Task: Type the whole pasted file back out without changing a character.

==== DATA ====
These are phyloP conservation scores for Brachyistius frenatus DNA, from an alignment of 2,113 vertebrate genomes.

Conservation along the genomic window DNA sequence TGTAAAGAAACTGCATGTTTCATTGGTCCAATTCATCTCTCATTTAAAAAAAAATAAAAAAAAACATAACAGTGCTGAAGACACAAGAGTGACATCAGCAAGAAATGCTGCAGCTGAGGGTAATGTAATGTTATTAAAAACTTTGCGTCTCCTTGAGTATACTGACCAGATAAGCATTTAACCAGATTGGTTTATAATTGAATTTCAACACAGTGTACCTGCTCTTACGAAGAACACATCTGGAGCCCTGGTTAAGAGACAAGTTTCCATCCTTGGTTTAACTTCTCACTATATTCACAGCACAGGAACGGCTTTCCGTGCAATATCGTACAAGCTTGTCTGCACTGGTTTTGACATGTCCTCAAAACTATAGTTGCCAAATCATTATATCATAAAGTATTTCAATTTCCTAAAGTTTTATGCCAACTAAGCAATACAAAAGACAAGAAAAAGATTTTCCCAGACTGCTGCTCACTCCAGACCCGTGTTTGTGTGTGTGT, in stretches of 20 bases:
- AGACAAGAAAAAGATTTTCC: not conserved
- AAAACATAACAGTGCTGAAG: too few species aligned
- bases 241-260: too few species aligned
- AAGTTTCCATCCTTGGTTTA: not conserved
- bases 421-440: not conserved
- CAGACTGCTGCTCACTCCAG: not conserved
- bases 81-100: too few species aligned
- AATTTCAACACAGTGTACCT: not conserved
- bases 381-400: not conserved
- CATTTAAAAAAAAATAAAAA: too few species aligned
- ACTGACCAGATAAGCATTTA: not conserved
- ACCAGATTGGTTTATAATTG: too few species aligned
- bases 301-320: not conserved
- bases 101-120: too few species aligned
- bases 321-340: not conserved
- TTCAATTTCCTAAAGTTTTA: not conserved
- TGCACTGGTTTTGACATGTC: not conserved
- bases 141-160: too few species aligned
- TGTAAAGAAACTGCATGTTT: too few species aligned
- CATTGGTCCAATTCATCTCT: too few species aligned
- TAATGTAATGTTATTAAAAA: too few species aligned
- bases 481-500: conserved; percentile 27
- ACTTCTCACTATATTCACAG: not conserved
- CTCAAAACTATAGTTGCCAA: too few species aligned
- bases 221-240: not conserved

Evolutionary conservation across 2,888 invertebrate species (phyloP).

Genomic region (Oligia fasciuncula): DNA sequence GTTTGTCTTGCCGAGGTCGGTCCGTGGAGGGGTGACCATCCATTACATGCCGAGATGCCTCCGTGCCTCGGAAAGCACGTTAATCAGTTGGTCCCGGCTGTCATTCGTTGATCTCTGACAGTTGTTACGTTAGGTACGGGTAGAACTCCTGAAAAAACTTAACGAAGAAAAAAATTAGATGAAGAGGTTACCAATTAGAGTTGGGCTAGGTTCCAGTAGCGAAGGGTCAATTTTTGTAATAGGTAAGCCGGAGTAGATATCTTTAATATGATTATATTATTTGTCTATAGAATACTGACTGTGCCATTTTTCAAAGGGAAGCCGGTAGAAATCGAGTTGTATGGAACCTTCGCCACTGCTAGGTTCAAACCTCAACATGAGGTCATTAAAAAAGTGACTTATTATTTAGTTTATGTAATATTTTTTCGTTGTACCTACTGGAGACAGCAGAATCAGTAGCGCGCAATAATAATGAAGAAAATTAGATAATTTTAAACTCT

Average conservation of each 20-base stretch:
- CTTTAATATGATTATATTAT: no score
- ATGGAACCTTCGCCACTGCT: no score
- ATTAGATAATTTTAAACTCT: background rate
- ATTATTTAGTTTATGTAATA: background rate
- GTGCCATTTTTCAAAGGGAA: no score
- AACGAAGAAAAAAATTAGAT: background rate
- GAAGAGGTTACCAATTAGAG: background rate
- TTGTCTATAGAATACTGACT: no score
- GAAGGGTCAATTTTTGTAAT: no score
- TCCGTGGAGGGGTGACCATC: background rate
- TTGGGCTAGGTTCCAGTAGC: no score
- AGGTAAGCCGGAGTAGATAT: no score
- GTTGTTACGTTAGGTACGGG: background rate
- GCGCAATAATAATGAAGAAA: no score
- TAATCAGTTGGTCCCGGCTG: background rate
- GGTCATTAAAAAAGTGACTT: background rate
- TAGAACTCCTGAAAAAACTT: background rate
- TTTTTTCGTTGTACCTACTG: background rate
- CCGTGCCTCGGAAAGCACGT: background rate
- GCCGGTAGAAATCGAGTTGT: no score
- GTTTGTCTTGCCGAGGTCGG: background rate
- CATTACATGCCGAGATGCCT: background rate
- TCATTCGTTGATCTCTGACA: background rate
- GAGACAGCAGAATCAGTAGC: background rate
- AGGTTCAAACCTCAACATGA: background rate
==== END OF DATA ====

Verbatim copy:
These are phyloP conservation scores for Brachyistius frenatus DNA, from an alignment of 2,113 vertebrate genomes.

Conservation along the genomic window DNA sequence TGTAAAGAAACTGCATGTTTCATTGGTCCAATTCATCTCTCATTTAAAAAAAAATAAAAAAAAACATAACAGTGCTGAAGACACAAGAGTGACATCAGCAAGAAATGCTGCAGCTGAGGGTAATGTAATGTTATTAAAAACTTTGCGTCTCCTTGAGTATACTGACCAGATAAGCATTTAACCAGATTGGTTTATAATTGAATTTCAACACAGTGTACCTGCTCTTACGAAGAACACATCTGGAGCCCTGGTTAAGAGACAAGTTTCCATCCTTGGTTTAACTTCTCACTATATTCACAGCACAGGAACGGCTTTCCGTGCAATATCGTACAAGCTTGTCTGCACTGGTTTTGACATGTCCTCAAAACTATAGTTGCCAAATCATTATATCATAAAGTATTTCAATTTCCTAAAGTTTTATGCCAACTAAGCAATACAAAAGACAAGAAAAAGATTTTCCCAGACTGCTGCTCACTCCAGACCCGTGTTTGTGTGTGTGT, in stretches of 20 bases:
- AGACAAGAAAAAGATTTTCC: not conserved
- AAAACATAACAGTGCTGAAG: too few species aligned
- bases 241-260: too few species aligned
- AAGTTTCCATCCTTGGTTTA: not conserved
- bases 421-440: not conserved
- CAGACTGCTGCTCACTCCAG: not conserved
- bases 81-100: too few species aligned
- AATTTCAACACAGTGTACCT: not conserved
- bases 381-400: not conserved
- CATTTAAAAAAAAATAAAAA: too few species aligned
- ACTGACCAGATAAGCATTTA: not conserved
- ACCAGATTGGTTTATAATTG: too few species aligned
- bases 301-320: not conserved
- bases 101-120: too few species aligned
- bases 321-340: not conserved
- TTCAATTTCCTAAAGTTTTA: not conserved
- TGCACTGGTTTTGACATGTC: not conserved
- bases 141-160: too few species aligned
- TGTAAAGAAACTGCATGTTT: too few species aligned
- CATTGGTCCAATTCATCTCT: too few species aligned
- TAATGTAATGTTATTAAAAA: too few species aligned
- bases 481-500: conserved; percentile 27
- ACTTCTCACTATATTCACAG: not conserved
- CTCAAAACTATAGTTGCCAA: too few species aligned
- bases 221-240: not conserved

Evolutionary conservation across 2,888 invertebrate species (phyloP).

Genomic region (Oligia fasciuncula): DNA sequence GTTTGTCTTGCCGAGGTCGGTCCGTGGAGGGGTGACCATCCATTACATGCCGAGATGCCTCCGTGCCTCGGAAAGCACGTTAATCAGTTGGTCCCGGCTGTCATTCGTTGATCTCTGACAGTTGTTACGTTAGGTACGGGTAGAACTCCTGAAAAAACTTAACGAAGAAAAAAATTAGATGAAGAGGTTACCAATTAGAGTTGGGCTAGGTTCCAGTAGCGAAGGGTCAATTTTTGTAATAGGTAAGCCGGAGTAGATATCTTTAATATGATTATATTATTTGTCTATAGAATACTGACTGTGCCATTTTTCAAAGGGAAGCCGGTAGAAATCGAGTTGTATGGAACCTTCGCCACTGCTAGGTTCAAACCTCAACATGAGGTCATTAAAAAAGTGACTTATTATTTAGTTTATGTAATATTTTTTCGTTGTACCTACTGGAGACAGCAGAATCAGTAGCGCGCAATAATAATGAAGAAAATTAGATAATTTTAAACTCT

Average conservation of each 20-base stretch:
- CTTTAATATGATTATATTAT: no score
- ATGGAACCTTCGCCACTGCT: no score
- ATTAGATAATTTTAAACTCT: background rate
- ATTATTTAGTTTATGTAATA: background rate
- GTGCCATTTTTCAAAGGGAA: no score
- AACGAAGAAAAAAATTAGAT: background rate
- GAAGAGGTTACCAATTAGAG: background rate
- TTGTCTATAGAATACTGACT: no score
- GAAGGGTCAATTTTTGTAAT: no score
- TCCGTGGAGGGGTGACCATC: background rate
- TTGGGCTAGGTTCCAGTAGC: no score
- AGGTAAGCCGGAGTAGATAT: no score
- GTTGTTACGTTAGGTACGGG: background rate
- GCGCAATAATAATGAAGAAA: no score
- TAATCAGTTGGTCCCGGCTG: background rate
- GGTCATTAAAAAAGTGACTT: background rate
- TAGAACTCCTGAAAAAACTT: background rate
- TTTTTTCGTTGTACCTACTG: background rate
- CCGTGCCTCGGAAAGCACGT: background rate
- GCCGGTAGAAATCGAGTTGT: no score
- GTTTGTCTTGCCGAGGTCGG: background rate
- CATTACATGCCGAGATGCCT: background rate
- TCATTCGTTGATCTCTGACA: background rate
- GAGACAGCAGAATCAGTAGC: background rate
- AGGTTCAAACCTCAACATGA: background rate